Dr. Hyman Minsky's explanation of boom and boost in a capitalist economy is based on structure (or rather change of) of financial relationships. It is highly relevant today as it describes what is happening with the housing sector. The practice of ARMs and various option mortgages are nothing but Ponzi finance schemes.
“In order to understand why our economy has behaved differently since the middle of 1960s than it has earlier in the post-World War II epoch we have to appreciate how the broad contours of the financial structure have changed. The changes in the broad contours of demand have changed the reaction of aggregate profits to a change in investment and therefore have changed the cyclical behavior of the ability of business to validate its debts. The changes in the financial structure have increased the proportion of speculative and Ponzi finance in the total financial structure and therefore increased the vulnerability of the financial system to refinancing and debt validating crises.”
“A thorough research study should examine the changing composition of the assets and liabilities of the various sectors and the implications of this changing structure, as well as changes in financing terms, for the cash flows of the various sectors of the economy. The cash flow structure due to liabilities need then be integrated with the cash flow from assets and the various cash flows due to income production. In particular the changing relations between cash receipts and payment obligations and between payment obligations and the margin of safety need be understood.” (page 49)
“The combined effects of big government as a demander of goods and services, as a generator – through its deficits – of business profits and as a provider to financial markets of high-grade default-free liabilities when there is a reversion from private debt means that big government is a three way stabilizer in our economy and that the very process of stabilizing the economy sets the stage for a subsequent bout of accelerating inflation.” (page 56)
“Innovations in financial practices are a feature of our economy, especially when things go well… But each new instrument and expanded use of old instruments increases the amount of financing that is available and which can be used for financing activity and taking positions in inherited assets. Increased availability of finance bids up the prices of assets relative to the prices of current output, and this leads to increases in investment… In our economy it is useful to distinguish between hedge and speculative finance. Hedge finance takes place when the cash flows from operations are expected to be large enough to meet the payment commitments on debts. Speculative finance takes place when the cash flows from operations are not expected to be large enough to meet payment commitments, even though the present value of expected cash receipts is greater than the present value of payment commitments.” (page 66)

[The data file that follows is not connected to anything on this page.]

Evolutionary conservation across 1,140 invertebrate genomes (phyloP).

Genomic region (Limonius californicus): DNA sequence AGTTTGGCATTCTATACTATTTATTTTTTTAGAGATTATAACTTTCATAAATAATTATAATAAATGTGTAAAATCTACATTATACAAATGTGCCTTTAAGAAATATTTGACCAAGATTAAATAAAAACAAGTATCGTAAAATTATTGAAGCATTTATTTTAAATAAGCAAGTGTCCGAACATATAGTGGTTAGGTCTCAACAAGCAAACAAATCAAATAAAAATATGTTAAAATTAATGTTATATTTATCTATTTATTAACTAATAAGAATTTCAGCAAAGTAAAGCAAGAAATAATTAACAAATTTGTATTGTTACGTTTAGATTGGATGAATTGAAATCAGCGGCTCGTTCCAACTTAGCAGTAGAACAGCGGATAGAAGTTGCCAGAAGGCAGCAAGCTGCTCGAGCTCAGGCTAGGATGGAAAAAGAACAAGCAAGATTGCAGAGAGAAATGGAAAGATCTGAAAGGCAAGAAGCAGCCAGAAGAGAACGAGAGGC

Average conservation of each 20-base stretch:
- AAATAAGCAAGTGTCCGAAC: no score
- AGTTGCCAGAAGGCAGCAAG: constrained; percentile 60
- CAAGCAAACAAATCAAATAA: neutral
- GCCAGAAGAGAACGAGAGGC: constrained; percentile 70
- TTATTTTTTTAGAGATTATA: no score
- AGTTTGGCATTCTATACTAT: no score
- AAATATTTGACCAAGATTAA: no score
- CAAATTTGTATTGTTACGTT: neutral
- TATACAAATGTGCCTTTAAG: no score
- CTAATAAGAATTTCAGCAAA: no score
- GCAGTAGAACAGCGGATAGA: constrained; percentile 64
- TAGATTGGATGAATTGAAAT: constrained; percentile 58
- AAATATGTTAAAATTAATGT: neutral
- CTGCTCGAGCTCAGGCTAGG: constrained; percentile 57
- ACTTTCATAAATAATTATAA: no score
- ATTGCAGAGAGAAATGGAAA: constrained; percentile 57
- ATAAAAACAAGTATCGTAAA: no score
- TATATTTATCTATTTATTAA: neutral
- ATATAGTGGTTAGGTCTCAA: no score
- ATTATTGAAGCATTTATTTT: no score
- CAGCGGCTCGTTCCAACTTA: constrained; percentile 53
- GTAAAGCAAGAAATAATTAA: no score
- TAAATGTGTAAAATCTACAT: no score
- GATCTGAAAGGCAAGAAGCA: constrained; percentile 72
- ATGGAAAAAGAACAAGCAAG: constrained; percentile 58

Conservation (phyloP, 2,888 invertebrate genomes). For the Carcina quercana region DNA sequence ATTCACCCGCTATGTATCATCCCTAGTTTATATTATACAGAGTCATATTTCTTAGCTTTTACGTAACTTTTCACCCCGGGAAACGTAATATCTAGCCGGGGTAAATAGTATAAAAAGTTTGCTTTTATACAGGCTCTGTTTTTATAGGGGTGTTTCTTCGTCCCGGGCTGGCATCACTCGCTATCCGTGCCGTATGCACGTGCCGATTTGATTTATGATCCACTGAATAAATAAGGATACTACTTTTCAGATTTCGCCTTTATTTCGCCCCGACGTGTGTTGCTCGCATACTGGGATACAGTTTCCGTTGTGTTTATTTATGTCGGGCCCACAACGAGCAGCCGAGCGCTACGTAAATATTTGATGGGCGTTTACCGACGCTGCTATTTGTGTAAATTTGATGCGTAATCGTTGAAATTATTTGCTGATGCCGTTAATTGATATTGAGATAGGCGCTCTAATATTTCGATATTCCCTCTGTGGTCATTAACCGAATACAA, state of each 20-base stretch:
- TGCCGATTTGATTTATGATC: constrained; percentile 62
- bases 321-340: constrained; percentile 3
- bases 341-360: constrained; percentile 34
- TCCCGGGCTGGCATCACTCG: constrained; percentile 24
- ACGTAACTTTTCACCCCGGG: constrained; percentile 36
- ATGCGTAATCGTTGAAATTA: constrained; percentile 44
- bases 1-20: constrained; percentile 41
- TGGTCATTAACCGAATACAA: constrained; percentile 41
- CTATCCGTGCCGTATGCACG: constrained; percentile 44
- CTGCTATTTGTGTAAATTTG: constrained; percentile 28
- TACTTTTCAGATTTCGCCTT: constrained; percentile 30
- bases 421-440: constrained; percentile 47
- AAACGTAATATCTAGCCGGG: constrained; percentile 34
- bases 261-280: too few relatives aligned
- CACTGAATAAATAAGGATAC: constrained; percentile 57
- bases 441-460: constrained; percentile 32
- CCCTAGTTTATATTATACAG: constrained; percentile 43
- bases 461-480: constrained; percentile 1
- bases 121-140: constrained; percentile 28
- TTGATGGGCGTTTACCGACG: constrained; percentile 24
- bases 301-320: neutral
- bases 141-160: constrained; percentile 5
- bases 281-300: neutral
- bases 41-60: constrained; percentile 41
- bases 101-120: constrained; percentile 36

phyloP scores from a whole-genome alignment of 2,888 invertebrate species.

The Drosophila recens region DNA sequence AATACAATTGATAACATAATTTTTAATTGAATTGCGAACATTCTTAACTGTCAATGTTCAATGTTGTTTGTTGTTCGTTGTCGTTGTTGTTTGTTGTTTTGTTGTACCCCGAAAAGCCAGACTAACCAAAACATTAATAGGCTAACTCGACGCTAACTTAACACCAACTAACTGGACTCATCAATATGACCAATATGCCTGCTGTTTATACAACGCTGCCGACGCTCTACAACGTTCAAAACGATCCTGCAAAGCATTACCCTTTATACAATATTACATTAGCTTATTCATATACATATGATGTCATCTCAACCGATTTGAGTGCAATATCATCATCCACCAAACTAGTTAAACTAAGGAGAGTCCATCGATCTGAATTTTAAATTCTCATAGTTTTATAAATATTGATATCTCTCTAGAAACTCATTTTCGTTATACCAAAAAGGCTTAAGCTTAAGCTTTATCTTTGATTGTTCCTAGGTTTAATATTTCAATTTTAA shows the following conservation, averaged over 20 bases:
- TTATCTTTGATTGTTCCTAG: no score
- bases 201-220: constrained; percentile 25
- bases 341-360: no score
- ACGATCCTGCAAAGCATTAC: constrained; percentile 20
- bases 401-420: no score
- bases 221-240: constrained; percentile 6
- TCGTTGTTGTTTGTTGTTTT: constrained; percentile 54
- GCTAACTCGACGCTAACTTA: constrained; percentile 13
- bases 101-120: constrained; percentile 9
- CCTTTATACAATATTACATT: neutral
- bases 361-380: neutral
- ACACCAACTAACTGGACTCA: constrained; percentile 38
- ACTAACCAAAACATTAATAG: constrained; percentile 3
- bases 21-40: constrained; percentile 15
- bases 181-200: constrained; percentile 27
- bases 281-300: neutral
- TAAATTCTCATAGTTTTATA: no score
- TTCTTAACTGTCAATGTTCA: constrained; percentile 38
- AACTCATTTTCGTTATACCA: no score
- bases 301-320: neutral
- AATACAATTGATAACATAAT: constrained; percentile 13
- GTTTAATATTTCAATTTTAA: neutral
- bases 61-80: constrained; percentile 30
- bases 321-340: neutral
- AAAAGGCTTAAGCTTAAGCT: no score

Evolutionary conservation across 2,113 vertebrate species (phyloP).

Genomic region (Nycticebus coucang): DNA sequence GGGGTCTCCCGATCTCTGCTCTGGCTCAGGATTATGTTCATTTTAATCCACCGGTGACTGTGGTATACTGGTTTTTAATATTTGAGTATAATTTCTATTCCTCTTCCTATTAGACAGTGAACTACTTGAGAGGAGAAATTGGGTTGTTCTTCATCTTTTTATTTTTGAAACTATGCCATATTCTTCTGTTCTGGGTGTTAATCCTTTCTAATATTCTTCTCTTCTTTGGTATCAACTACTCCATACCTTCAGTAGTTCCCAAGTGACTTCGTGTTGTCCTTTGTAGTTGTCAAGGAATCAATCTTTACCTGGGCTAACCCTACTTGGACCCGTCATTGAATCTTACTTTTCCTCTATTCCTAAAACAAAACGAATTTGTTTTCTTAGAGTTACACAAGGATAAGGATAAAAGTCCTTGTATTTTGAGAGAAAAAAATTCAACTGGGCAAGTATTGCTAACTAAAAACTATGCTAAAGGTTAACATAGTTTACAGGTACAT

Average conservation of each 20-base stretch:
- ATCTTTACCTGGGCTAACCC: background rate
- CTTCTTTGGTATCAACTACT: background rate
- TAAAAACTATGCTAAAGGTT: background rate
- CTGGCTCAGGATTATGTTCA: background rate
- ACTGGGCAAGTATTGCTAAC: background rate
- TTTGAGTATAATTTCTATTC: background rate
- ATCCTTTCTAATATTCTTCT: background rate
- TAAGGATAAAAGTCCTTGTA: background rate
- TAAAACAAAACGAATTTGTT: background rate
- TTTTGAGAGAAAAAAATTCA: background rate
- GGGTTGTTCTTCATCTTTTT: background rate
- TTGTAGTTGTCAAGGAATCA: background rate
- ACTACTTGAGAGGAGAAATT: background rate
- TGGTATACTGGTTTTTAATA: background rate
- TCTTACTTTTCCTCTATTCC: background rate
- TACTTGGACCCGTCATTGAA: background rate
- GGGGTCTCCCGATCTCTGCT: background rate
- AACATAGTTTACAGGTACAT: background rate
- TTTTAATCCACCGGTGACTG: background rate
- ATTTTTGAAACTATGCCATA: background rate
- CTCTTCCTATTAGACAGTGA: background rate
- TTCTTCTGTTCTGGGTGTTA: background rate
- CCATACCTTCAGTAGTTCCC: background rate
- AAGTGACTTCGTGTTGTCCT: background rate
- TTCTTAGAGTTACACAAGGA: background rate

“During a period of successful functioning of the economy, private debts and speculative practices are validated. However, whereas units that engage in hedge finance depend only upon the normal functioning of factor and product markets, unit which engage in speculative finance also depend upon the normal functioning of financial markets. In particular, speculative units must continuously refinance their positions. Higher interest rates will raise their costs of money even as the returns on assets may not increase…
In addition to hedge and speculative finance there is Ponzi finance – a situation in which cash payments commitments on debt are met by increasing the amount of debt outstanding… Ponzi financing units cannot carry on too long. Feedbacks from revealed financial weakness of some units affect the willingness of bankers and business to debt finance a wide variety of organizations… Quite suddenly a panic can develop as pressure to lower debt ratios increases.” (page 67)
Source: Credit Bubble Bulletin, by Doug Noland of Prudent Bear.